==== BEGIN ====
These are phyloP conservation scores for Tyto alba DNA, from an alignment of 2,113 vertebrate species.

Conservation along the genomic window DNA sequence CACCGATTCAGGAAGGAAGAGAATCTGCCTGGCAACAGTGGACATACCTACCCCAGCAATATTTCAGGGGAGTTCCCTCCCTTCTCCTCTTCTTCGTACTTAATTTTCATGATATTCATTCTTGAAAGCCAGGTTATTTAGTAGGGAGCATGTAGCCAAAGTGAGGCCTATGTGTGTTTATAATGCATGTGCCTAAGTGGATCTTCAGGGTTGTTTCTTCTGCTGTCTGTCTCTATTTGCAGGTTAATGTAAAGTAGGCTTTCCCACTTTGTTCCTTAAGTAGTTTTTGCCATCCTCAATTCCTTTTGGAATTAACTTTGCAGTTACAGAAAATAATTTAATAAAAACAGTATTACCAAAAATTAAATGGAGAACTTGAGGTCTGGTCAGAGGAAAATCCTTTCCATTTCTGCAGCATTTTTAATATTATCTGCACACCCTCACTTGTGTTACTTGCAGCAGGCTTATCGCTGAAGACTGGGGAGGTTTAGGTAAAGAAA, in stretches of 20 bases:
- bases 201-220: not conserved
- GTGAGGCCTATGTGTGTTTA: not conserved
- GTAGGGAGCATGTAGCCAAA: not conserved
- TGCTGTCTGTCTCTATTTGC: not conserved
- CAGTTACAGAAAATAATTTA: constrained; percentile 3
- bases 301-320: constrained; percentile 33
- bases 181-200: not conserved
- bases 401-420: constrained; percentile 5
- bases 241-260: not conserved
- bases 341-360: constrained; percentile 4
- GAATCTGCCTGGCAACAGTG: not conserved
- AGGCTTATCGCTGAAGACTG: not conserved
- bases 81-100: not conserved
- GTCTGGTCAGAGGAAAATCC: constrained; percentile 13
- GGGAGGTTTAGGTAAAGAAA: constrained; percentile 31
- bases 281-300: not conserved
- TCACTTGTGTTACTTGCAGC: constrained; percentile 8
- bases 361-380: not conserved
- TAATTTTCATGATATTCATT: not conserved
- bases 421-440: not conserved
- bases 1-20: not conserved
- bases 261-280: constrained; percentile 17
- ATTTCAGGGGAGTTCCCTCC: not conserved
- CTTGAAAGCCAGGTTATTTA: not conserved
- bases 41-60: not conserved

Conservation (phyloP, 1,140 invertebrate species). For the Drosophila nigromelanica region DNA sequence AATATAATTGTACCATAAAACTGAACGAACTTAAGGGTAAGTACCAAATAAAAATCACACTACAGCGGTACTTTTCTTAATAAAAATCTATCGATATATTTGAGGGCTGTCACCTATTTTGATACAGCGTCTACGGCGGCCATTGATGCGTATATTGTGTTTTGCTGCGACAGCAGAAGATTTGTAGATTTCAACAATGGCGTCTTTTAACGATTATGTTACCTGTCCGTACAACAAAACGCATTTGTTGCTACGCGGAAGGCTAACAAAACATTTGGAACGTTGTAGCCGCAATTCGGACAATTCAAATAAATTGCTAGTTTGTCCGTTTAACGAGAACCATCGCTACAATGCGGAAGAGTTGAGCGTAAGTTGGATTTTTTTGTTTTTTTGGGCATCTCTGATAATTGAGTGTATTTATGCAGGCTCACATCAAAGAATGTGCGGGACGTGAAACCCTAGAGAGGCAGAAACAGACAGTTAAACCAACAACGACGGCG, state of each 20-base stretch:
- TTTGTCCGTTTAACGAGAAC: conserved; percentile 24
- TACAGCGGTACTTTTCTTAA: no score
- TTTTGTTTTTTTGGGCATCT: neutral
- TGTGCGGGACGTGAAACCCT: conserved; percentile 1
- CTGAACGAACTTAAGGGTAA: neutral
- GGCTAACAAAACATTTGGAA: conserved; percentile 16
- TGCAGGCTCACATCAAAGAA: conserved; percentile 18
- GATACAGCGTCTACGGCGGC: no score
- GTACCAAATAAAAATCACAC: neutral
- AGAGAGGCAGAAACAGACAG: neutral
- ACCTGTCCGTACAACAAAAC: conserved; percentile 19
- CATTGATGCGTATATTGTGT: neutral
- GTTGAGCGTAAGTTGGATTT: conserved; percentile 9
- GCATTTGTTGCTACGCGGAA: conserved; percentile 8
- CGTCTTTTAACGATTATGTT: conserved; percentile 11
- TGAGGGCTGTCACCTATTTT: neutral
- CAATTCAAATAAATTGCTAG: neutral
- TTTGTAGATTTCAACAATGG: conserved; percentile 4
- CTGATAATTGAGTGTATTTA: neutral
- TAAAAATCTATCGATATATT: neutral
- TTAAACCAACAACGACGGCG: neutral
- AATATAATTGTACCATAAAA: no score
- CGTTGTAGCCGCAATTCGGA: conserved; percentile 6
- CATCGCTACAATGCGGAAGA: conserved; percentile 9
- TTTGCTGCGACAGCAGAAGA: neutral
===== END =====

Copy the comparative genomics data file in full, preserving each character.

These are phyloP conservation scores for Tyto alba DNA, from an alignment of 2,113 vertebrate species.

Conservation along the genomic window DNA sequence CACCGATTCAGGAAGGAAGAGAATCTGCCTGGCAACAGTGGACATACCTACCCCAGCAATATTTCAGGGGAGTTCCCTCCCTTCTCCTCTTCTTCGTACTTAATTTTCATGATATTCATTCTTGAAAGCCAGGTTATTTAGTAGGGAGCATGTAGCCAAAGTGAGGCCTATGTGTGTTTATAATGCATGTGCCTAAGTGGATCTTCAGGGTTGTTTCTTCTGCTGTCTGTCTCTATTTGCAGGTTAATGTAAAGTAGGCTTTCCCACTTTGTTCCTTAAGTAGTTTTTGCCATCCTCAATTCCTTTTGGAATTAACTTTGCAGTTACAGAAAATAATTTAATAAAAACAGTATTACCAAAAATTAAATGGAGAACTTGAGGTCTGGTCAGAGGAAAATCCTTTCCATTTCTGCAGCATTTTTAATATTATCTGCACACCCTCACTTGTGTTACTTGCAGCAGGCTTATCGCTGAAGACTGGGGAGGTTTAGGTAAAGAAA, in stretches of 20 bases:
- bases 201-220: not conserved
- GTGAGGCCTATGTGTGTTTA: not conserved
- GTAGGGAGCATGTAGCCAAA: not conserved
- TGCTGTCTGTCTCTATTTGC: not conserved
- CAGTTACAGAAAATAATTTA: constrained; percentile 3
- bases 301-320: constrained; percentile 33
- bases 181-200: not conserved
- bases 401-420: constrained; percentile 5
- bases 241-260: not conserved
- bases 341-360: constrained; percentile 4
- GAATCTGCCTGGCAACAGTG: not conserved
- AGGCTTATCGCTGAAGACTG: not conserved
- bases 81-100: not conserved
- GTCTGGTCAGAGGAAAATCC: constrained; percentile 13
- GGGAGGTTTAGGTAAAGAAA: constrained; percentile 31
- bases 281-300: not conserved
- TCACTTGTGTTACTTGCAGC: constrained; percentile 8
- bases 361-380: not conserved
- TAATTTTCATGATATTCATT: not conserved
- bases 421-440: not conserved
- bases 1-20: not conserved
- bases 261-280: constrained; percentile 17
- ATTTCAGGGGAGTTCCCTCC: not conserved
- CTTGAAAGCCAGGTTATTTA: not conserved
- bases 41-60: not conserved

Conservation (phyloP, 1,140 invertebrate species). For the Drosophila nigromelanica region DNA sequence AATATAATTGTACCATAAAACTGAACGAACTTAAGGGTAAGTACCAAATAAAAATCACACTACAGCGGTACTTTTCTTAATAAAAATCTATCGATATATTTGAGGGCTGTCACCTATTTTGATACAGCGTCTACGGCGGCCATTGATGCGTATATTGTGTTTTGCTGCGACAGCAGAAGATTTGTAGATTTCAACAATGGCGTCTTTTAACGATTATGTTACCTGTCCGTACAACAAAACGCATTTGTTGCTACGCGGAAGGCTAACAAAACATTTGGAACGTTGTAGCCGCAATTCGGACAATTCAAATAAATTGCTAGTTTGTCCGTTTAACGAGAACCATCGCTACAATGCGGAAGAGTTGAGCGTAAGTTGGATTTTTTTGTTTTTTTGGGCATCTCTGATAATTGAGTGTATTTATGCAGGCTCACATCAAAGAATGTGCGGGACGTGAAACCCTAGAGAGGCAGAAACAGACAGTTAAACCAACAACGACGGCG, state of each 20-base stretch:
- TTTGTCCGTTTAACGAGAAC: conserved; percentile 24
- TACAGCGGTACTTTTCTTAA: no score
- TTTTGTTTTTTTGGGCATCT: neutral
- TGTGCGGGACGTGAAACCCT: conserved; percentile 1
- CTGAACGAACTTAAGGGTAA: neutral
- GGCTAACAAAACATTTGGAA: conserved; percentile 16
- TGCAGGCTCACATCAAAGAA: conserved; percentile 18
- GATACAGCGTCTACGGCGGC: no score
- GTACCAAATAAAAATCACAC: neutral
- AGAGAGGCAGAAACAGACAG: neutral
- ACCTGTCCGTACAACAAAAC: conserved; percentile 19
- CATTGATGCGTATATTGTGT: neutral
- GTTGAGCGTAAGTTGGATTT: conserved; percentile 9
- GCATTTGTTGCTACGCGGAA: conserved; percentile 8
- CGTCTTTTAACGATTATGTT: conserved; percentile 11
- TGAGGGCTGTCACCTATTTT: neutral
- CAATTCAAATAAATTGCTAG: neutral
- TTTGTAGATTTCAACAATGG: conserved; percentile 4
- CTGATAATTGAGTGTATTTA: neutral
- TAAAAATCTATCGATATATT: neutral
- TTAAACCAACAACGACGGCG: neutral
- AATATAATTGTACCATAAAA: no score
- CGTTGTAGCCGCAATTCGGA: conserved; percentile 6
- CATCGCTACAATGCGGAAGA: conserved; percentile 9
- TTTGCTGCGACAGCAGAAGA: neutral